“Professional is not a label you give yourself. It’s a description you hope others will apply to you.”
—David Maister, former Harvard Business School professor
If you say something positive about yourself, it is referred to as bragging. If others say similar things about you, it is considered the truth.
What do the people at work and in your career efforts have to say about you? How are you perceived and how do these perceptions compare and contrast from your own?
What would you like others to say and how do your words and deeds warrant such acknowledgment and praise?
Seek feedback from a small group of trusted colleagues. Let them reveal the unique abilities, superpowers, and best qualities they see in you. Ask them also about your weaknesses, and the limiting blind spots that may be holding you back from the professional levels you desire.
Thank them for their candid and generous perspective, and promise to act on their wise council.
For extra credit, consider a similar exercise with family and friends.
Feel free to reply to this post to let me know what you discover and how it impacts your life.
Did you know that when you look up at the night sky and view a full moon you are seeing exactly what every other human – and for that matter, every other creature on Earth – has viewed for millennium?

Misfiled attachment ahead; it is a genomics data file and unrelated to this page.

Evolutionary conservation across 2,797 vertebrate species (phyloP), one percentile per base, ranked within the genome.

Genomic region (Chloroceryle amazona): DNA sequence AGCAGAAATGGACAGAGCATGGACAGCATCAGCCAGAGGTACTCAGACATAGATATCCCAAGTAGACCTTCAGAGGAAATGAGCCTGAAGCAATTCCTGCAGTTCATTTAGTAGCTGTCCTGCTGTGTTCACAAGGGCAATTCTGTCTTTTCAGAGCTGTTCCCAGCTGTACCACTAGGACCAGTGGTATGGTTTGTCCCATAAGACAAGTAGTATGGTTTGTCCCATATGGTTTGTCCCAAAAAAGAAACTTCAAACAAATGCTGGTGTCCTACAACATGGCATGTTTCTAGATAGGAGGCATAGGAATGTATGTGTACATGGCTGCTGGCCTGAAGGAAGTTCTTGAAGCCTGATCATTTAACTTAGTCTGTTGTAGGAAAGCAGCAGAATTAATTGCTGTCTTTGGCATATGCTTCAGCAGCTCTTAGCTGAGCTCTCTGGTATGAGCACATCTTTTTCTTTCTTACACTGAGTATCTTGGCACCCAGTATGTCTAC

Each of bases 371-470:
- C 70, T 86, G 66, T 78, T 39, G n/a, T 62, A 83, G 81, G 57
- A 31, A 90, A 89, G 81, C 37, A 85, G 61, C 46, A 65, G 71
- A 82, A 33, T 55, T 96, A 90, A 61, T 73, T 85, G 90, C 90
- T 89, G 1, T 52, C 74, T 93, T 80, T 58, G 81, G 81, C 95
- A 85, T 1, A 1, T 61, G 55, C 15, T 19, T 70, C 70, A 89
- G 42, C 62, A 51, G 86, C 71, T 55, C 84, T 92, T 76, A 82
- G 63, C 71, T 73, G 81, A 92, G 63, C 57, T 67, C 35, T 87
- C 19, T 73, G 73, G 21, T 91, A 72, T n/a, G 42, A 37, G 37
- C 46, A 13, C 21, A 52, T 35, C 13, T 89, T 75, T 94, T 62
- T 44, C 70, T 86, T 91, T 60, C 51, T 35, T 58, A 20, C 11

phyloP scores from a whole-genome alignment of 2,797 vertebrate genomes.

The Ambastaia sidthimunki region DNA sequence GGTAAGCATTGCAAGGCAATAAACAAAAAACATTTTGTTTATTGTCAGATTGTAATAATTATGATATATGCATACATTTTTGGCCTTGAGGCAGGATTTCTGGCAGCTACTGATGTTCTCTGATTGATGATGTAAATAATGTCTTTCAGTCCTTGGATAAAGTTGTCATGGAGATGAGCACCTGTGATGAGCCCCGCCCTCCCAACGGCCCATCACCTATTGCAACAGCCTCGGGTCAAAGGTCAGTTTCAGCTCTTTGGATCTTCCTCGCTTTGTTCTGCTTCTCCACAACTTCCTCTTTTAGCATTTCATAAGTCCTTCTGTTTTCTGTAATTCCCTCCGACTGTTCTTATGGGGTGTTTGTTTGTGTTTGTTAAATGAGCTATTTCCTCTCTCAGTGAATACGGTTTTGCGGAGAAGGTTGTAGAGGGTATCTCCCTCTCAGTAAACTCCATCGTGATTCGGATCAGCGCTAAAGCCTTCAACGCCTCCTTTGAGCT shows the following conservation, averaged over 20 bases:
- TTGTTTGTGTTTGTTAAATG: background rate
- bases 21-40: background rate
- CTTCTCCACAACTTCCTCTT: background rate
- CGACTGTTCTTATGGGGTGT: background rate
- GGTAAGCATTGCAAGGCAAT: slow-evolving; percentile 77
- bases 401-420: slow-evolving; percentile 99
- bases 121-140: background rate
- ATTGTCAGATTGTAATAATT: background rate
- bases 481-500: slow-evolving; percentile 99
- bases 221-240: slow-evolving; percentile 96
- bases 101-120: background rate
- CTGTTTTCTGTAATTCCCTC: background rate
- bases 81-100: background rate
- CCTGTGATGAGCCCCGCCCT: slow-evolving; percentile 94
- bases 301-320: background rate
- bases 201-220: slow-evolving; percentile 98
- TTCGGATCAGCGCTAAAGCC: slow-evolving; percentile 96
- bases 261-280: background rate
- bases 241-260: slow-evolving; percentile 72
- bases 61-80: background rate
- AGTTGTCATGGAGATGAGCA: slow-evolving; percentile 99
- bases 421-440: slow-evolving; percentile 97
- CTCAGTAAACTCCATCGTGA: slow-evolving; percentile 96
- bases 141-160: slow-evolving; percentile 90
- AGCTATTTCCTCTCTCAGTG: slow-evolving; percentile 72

Based on the rotational speed of the moon and the position of the Earth and Sun, we only get to see one-half of the moon’s surface.
People are like the moon, in that they often only present the sunny side of themselves. We sometimes tend to keep our dark side – including our weaknesses, fears, and perceived imperfections – hidden from view.
How might an exploration of your dark side, and perhaps revealing it to those you trust, create new opportunities and possibilities for you over (at least) the next lunar cycle?
Most of us have heard the idea that we are a product of the five people with which we associate the most.
If these individuals happen to be weak friends, we may wish to make a few adjustments.
Unfortunately, weakness in those around us often causes us to become complacent and even a bit lazy, given that the bar of success is relatively low.
Strong foes and even adversaries challenge us to rise to compete with ourselves, if not them, to become a far better version of ourselves.
How can you use the example of your most challenging foe to thrive and grow, professionally and personally? How can and will you surround yourself with a much stronger set of friends to support your efforts?